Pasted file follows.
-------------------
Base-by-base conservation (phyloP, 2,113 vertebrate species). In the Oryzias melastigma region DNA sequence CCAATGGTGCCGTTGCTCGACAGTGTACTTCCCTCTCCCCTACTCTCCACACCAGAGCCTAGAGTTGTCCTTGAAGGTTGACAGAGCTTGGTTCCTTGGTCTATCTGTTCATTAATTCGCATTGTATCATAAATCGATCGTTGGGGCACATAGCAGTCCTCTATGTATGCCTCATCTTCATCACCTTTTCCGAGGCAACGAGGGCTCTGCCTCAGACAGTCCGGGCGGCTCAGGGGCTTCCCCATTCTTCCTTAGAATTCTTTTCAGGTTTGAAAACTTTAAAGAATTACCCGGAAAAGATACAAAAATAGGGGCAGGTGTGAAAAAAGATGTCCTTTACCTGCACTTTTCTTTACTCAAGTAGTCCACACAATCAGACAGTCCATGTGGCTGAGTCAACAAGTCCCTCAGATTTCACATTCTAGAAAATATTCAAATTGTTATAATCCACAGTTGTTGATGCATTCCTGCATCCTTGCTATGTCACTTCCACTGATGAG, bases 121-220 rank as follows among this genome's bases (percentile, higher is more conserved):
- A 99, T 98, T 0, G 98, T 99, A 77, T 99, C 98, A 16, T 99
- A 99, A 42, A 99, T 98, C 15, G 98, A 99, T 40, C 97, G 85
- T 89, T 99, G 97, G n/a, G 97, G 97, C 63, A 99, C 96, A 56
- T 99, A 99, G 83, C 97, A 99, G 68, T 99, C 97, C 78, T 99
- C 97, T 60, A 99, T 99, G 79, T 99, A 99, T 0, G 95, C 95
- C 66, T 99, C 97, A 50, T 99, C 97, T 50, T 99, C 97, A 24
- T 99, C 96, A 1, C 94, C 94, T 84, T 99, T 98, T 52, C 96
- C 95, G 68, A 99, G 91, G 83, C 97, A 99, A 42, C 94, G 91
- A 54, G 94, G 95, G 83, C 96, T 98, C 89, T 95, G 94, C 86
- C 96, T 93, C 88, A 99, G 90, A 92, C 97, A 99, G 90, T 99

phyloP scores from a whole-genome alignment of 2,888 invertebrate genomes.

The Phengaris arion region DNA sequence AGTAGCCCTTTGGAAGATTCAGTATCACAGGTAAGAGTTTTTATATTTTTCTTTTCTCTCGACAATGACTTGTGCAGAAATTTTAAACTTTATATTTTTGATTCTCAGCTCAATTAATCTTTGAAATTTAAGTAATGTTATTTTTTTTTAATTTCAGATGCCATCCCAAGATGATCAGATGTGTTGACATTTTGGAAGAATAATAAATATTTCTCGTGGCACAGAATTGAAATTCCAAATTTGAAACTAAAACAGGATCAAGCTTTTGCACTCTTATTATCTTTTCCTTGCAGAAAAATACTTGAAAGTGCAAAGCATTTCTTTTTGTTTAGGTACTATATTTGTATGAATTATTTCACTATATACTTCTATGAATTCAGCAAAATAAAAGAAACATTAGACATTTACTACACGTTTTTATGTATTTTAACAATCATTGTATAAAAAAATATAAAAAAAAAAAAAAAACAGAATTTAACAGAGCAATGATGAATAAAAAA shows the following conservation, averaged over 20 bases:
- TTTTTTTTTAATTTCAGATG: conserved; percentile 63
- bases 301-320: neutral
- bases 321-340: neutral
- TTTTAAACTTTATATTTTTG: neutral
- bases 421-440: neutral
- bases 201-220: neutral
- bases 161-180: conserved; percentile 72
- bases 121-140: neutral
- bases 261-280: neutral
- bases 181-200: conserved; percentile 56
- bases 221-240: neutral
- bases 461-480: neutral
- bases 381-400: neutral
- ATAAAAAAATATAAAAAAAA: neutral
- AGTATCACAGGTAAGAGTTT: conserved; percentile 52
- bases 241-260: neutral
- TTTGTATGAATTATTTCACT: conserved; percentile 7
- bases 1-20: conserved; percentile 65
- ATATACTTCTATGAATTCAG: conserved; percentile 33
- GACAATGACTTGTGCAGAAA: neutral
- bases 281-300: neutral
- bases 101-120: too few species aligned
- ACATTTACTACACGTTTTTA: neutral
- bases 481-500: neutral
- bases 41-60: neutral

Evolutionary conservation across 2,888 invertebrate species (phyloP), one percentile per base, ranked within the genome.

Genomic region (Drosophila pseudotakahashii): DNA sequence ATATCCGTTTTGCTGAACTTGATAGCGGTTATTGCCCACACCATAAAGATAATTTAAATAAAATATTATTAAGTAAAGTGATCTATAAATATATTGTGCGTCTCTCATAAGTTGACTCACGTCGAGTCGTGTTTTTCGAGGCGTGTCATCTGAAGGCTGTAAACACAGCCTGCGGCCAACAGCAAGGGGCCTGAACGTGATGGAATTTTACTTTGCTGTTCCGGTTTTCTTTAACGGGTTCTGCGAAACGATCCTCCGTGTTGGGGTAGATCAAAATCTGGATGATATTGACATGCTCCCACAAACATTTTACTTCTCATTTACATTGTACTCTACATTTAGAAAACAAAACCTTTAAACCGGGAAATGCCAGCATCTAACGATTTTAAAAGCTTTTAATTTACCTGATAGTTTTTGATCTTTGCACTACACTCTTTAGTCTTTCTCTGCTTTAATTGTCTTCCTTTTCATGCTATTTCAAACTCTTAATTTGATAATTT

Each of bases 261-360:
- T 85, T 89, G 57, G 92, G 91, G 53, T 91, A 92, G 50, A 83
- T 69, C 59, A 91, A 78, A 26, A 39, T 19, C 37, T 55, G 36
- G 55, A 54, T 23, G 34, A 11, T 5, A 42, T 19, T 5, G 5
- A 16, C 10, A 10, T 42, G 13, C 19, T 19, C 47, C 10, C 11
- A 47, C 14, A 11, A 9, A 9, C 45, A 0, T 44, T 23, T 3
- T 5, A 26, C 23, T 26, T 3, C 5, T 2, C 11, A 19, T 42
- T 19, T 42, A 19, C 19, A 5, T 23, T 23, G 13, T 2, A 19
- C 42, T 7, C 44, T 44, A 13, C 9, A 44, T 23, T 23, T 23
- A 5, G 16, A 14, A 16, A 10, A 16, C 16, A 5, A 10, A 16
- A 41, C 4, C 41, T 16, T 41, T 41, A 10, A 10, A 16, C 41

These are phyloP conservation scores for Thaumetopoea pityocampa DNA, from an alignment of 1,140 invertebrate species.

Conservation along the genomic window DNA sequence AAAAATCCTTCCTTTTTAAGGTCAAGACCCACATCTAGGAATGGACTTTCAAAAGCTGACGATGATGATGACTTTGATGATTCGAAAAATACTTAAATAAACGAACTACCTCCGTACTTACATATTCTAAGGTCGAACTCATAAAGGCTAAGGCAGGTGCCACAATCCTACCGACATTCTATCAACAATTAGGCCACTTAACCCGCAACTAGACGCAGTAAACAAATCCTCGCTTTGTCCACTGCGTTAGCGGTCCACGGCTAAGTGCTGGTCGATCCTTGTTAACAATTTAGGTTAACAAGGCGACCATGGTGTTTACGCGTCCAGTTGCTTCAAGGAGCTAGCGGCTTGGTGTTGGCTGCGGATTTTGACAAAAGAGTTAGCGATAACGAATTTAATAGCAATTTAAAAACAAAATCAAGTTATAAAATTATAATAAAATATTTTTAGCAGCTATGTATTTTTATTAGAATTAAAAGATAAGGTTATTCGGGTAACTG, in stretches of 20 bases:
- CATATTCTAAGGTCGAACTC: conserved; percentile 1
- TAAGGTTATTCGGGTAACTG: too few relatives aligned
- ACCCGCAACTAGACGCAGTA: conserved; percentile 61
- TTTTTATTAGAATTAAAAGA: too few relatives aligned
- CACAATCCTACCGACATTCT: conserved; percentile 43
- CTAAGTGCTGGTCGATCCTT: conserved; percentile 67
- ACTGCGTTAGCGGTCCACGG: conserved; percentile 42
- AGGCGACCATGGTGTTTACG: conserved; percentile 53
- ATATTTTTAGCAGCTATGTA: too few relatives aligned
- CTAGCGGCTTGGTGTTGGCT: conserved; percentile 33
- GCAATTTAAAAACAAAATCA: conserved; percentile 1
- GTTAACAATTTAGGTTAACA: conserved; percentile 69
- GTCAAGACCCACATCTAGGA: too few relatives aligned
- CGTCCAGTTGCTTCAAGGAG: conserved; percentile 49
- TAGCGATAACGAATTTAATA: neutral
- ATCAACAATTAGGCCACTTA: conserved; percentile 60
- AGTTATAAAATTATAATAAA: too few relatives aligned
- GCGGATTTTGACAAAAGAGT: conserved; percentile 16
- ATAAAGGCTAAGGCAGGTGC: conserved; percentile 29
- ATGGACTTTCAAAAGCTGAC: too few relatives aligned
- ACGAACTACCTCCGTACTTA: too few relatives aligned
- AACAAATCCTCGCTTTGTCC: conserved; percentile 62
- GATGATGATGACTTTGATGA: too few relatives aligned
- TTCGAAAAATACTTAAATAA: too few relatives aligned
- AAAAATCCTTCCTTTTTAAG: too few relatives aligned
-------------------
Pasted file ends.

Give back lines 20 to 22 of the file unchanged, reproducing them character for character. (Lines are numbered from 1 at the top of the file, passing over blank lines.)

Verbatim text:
- bases 161-180: conserved; percentile 72
- bases 121-140: neutral
- bases 261-280: neutral